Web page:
28 October 2021

Bodies and Artifacts (iii)—Jones' Voice

LeRoi Jones
Blues People (1963)
For a Westerner to say that the Wagnerian tenor's voice is "better" than the African singer's or the blues singer's is analogous to a non-Westerner disparaging Beethoven's Ninth Symphony because it wasn't improvised.
(p. 30)
So what if a Westerner says this about Beethoven? What if a small but vocal subculture emerges within the Western world itself where this disparagement of Beethoven is nothing less than the storefront signage, the secret handshake, and the honor code all rolled into one? What if several such subcultures emerge independently, and what if they have little else in common among them besides this?

What tf then?

The Western concept of the cultivation of the voice is foreign to African or Afro-American music. In the West, only the artifact can be beautiful, mere expression cannot be thought to be. It is only in the twentieth century that Western art has moved away from this concept and toward the non-Western modes of art-making, but the principle of the beautiful thing as opposed to the natural thing still makes itself felt. The tendency of white jazz musicians to play "softer" or with "cleaner, rounder tones" than their Negro counterparts is, I think, an insistence on the same Western artifact. Thus an alto saxophonist like Paul Desmond, who is white, produces a sound on his instrument that can almost be called legitimate, or classical, and the finest Negro alto saxophonist, Charlie Parker, produced a sound on the same instrument that was called by some "raucous and uncultivated." But Parker's sound was meant to be both those adjectives. Again, reference determines value. Parker also would literally imitate the human voice with his cries, swoops, squawks, and slurs, while Desmond always insists he is playing an instrument, that it is an artifact separate from himself. Parker did not admit that there was any separation between himself and the agent he had chosen as his means of self-expression.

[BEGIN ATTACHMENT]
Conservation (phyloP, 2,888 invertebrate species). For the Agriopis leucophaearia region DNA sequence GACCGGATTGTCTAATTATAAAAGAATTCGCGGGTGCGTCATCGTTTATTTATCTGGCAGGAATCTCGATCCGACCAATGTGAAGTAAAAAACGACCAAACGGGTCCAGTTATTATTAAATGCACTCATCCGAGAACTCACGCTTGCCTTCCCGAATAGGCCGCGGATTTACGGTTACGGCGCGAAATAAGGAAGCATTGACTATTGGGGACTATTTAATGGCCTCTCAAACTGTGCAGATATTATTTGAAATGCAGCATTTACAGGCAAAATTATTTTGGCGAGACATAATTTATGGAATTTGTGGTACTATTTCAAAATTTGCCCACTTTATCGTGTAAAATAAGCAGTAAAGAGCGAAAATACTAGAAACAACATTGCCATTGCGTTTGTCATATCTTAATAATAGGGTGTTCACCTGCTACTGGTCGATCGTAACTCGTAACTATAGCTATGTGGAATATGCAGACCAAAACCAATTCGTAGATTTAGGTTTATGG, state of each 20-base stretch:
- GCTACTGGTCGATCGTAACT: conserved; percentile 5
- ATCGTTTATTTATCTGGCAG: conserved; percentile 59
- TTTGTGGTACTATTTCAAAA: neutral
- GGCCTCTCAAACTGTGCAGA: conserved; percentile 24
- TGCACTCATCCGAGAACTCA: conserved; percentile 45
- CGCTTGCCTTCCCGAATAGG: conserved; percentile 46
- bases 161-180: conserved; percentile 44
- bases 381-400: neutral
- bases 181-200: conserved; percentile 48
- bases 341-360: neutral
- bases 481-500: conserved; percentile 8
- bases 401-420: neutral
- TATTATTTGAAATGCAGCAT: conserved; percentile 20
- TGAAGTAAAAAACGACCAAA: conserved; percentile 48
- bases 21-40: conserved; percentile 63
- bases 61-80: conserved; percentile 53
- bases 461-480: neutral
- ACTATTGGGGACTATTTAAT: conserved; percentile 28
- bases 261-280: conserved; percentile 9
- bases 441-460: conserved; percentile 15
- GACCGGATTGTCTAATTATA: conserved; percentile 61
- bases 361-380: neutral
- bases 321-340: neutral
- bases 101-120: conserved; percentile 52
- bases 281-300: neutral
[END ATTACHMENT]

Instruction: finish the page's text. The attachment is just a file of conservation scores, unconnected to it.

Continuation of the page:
(pp. 30-31)
An all-time forest-for-trees moment. We get the point: fuck prejudice! But the way Jones goes about making his point here is full of dizzying contradiction.

No doubt Parker was a
raucous
player in the (white) context of his era. Vis-a-vis the raucous quality of Parker's bebop in comparison to, say, Ravel's ballets, the effect could only be to heighten awareness of a certain disjuncture between two macro-aesthetics. And yet, to offer Parker as an exemplar of the vocal quality of jazz horn playing is to strain credulity, not because
cries, swoops, squawks, and slurs